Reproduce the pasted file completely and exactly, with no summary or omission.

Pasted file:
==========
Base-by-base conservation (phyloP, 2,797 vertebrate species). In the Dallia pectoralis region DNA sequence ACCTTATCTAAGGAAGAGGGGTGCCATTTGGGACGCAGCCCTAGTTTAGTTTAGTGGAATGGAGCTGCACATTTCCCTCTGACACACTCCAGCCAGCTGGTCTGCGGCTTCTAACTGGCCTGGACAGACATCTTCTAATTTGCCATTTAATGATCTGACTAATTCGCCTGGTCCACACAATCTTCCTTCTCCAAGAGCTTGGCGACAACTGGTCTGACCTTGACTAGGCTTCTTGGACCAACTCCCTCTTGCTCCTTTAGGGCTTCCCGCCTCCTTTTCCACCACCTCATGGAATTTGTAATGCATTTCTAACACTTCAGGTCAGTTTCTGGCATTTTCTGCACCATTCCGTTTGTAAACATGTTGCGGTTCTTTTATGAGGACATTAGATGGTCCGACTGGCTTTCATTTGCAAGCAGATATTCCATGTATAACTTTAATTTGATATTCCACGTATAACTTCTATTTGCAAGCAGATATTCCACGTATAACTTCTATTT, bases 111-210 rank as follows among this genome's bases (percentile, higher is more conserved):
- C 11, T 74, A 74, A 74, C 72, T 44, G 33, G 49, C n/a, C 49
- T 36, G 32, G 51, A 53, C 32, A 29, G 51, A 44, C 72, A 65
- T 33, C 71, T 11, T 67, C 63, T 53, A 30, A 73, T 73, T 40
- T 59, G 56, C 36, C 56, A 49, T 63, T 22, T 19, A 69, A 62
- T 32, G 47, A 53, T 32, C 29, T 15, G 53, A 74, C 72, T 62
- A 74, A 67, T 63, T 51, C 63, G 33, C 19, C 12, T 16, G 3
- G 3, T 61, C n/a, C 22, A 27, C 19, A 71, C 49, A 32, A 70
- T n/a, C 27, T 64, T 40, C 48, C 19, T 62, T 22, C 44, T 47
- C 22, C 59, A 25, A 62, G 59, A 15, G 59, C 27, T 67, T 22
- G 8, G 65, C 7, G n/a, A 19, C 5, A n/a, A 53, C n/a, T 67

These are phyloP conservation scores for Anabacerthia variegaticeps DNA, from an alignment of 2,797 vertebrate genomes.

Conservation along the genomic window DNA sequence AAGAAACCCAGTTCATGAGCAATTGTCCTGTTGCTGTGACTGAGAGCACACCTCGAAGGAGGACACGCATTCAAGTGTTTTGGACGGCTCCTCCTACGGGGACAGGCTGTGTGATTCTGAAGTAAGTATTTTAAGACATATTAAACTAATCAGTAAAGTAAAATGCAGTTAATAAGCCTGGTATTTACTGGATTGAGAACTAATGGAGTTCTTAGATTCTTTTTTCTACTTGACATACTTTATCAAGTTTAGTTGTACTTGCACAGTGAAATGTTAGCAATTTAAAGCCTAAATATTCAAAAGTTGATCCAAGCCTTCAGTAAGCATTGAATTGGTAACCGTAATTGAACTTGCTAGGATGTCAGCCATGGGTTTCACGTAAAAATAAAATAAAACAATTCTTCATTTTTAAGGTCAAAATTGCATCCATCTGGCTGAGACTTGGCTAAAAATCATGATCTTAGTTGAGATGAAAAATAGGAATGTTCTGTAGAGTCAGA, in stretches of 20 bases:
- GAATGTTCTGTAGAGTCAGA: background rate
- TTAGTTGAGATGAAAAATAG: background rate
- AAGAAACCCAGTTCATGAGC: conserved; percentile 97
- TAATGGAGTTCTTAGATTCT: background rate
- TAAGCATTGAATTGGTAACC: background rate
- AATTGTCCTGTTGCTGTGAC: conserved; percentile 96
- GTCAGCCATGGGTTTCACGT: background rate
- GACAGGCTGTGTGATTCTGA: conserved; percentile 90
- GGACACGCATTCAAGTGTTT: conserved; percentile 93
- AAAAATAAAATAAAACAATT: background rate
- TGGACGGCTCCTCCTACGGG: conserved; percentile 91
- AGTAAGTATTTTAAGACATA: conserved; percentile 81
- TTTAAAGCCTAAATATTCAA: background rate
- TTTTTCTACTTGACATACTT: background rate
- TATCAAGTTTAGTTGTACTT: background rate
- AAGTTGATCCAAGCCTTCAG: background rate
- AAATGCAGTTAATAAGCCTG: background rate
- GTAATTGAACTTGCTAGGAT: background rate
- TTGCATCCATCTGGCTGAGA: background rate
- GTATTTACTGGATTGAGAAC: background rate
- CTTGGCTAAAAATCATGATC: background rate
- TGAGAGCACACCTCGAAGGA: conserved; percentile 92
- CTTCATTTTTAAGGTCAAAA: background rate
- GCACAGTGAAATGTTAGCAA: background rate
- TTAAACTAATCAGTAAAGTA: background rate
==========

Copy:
Base-by-base conservation (phyloP, 2,797 vertebrate species). In the Dallia pectoralis region DNA sequence ACCTTATCTAAGGAAGAGGGGTGCCATTTGGGACGCAGCCCTAGTTTAGTTTAGTGGAATGGAGCTGCACATTTCCCTCTGACACACTCCAGCCAGCTGGTCTGCGGCTTCTAACTGGCCTGGACAGACATCTTCTAATTTGCCATTTAATGATCTGACTAATTCGCCTGGTCCACACAATCTTCCTTCTCCAAGAGCTTGGCGACAACTGGTCTGACCTTGACTAGGCTTCTTGGACCAACTCCCTCTTGCTCCTTTAGGGCTTCCCGCCTCCTTTTCCACCACCTCATGGAATTTGTAATGCATTTCTAACACTTCAGGTCAGTTTCTGGCATTTTCTGCACCATTCCGTTTGTAAACATGTTGCGGTTCTTTTATGAGGACATTAGATGGTCCGACTGGCTTTCATTTGCAAGCAGATATTCCATGTATAACTTTAATTTGATATTCCACGTATAACTTCTATTTGCAAGCAGATATTCCACGTATAACTTCTATTT, bases 111-210 rank as follows among this genome's bases (percentile, higher is more conserved):
- C 11, T 74, A 74, A 74, C 72, T 44, G 33, G 49, C n/a, C 49
- T 36, G 32, G 51, A 53, C 32, A 29, G 51, A 44, C 72, A 65
- T 33, C 71, T 11, T 67, C 63, T 53, A 30, A 73, T 73, T 40
- T 59, G 56, C 36, C 56, A 49, T 63, T 22, T 19, A 69, A 62
- T 32, G 47, A 53, T 32, C 29, T 15, G 53, A 74, C 72, T 62
- A 74, A 67, T 63, T 51, C 63, G 33, C 19, C 12, T 16, G 3
- G 3, T 61, C n/a, C 22, A 27, C 19, A 71, C 49, A 32, A 70
- T n/a, C 27, T 64, T 40, C 48, C 19, T 62, T 22, C 44, T 47
- C 22, C 59, A 25, A 62, G 59, A 15, G 59, C 27, T 67, T 22
- G 8, G 65, C 7, G n/a, A 19, C 5, A n/a, A 53, C n/a, T 67

These are phyloP conservation scores for Anabacerthia variegaticeps DNA, from an alignment of 2,797 vertebrate genomes.

Conservation along the genomic window DNA sequence AAGAAACCCAGTTCATGAGCAATTGTCCTGTTGCTGTGACTGAGAGCACACCTCGAAGGAGGACACGCATTCAAGTGTTTTGGACGGCTCCTCCTACGGGGACAGGCTGTGTGATTCTGAAGTAAGTATTTTAAGACATATTAAACTAATCAGTAAAGTAAAATGCAGTTAATAAGCCTGGTATTTACTGGATTGAGAACTAATGGAGTTCTTAGATTCTTTTTTCTACTTGACATACTTTATCAAGTTTAGTTGTACTTGCACAGTGAAATGTTAGCAATTTAAAGCCTAAATATTCAAAAGTTGATCCAAGCCTTCAGTAAGCATTGAATTGGTAACCGTAATTGAACTTGCTAGGATGTCAGCCATGGGTTTCACGTAAAAATAAAATAAAACAATTCTTCATTTTTAAGGTCAAAATTGCATCCATCTGGCTGAGACTTGGCTAAAAATCATGATCTTAGTTGAGATGAAAAATAGGAATGTTCTGTAGAGTCAGA, in stretches of 20 bases:
- GAATGTTCTGTAGAGTCAGA: background rate
- TTAGTTGAGATGAAAAATAG: background rate
- AAGAAACCCAGTTCATGAGC: conserved; percentile 97
- TAATGGAGTTCTTAGATTCT: background rate
- TAAGCATTGAATTGGTAACC: background rate
- AATTGTCCTGTTGCTGTGAC: conserved; percentile 96
- GTCAGCCATGGGTTTCACGT: background rate
- GACAGGCTGTGTGATTCTGA: conserved; percentile 90
- GGACACGCATTCAAGTGTTT: conserved; percentile 93
- AAAAATAAAATAAAACAATT: background rate
- TGGACGGCTCCTCCTACGGG: conserved; percentile 91
- AGTAAGTATTTTAAGACATA: conserved; percentile 81
- TTTAAAGCCTAAATATTCAA: background rate
- TTTTTCTACTTGACATACTT: background rate
- TATCAAGTTTAGTTGTACTT: background rate
- AAGTTGATCCAAGCCTTCAG: background rate
- AAATGCAGTTAATAAGCCTG: background rate
- GTAATTGAACTTGCTAGGAT: background rate
- TTGCATCCATCTGGCTGAGA: background rate
- GTATTTACTGGATTGAGAAC: background rate
- CTTGGCTAAAAATCATGATC: background rate
- TGAGAGCACACCTCGAAGGA: conserved; percentile 92
- CTTCATTTTTAAGGTCAAAA: background rate
- GCACAGTGAAATGTTAGCAA: background rate
- TTAAACTAATCAGTAAAGTA: background rate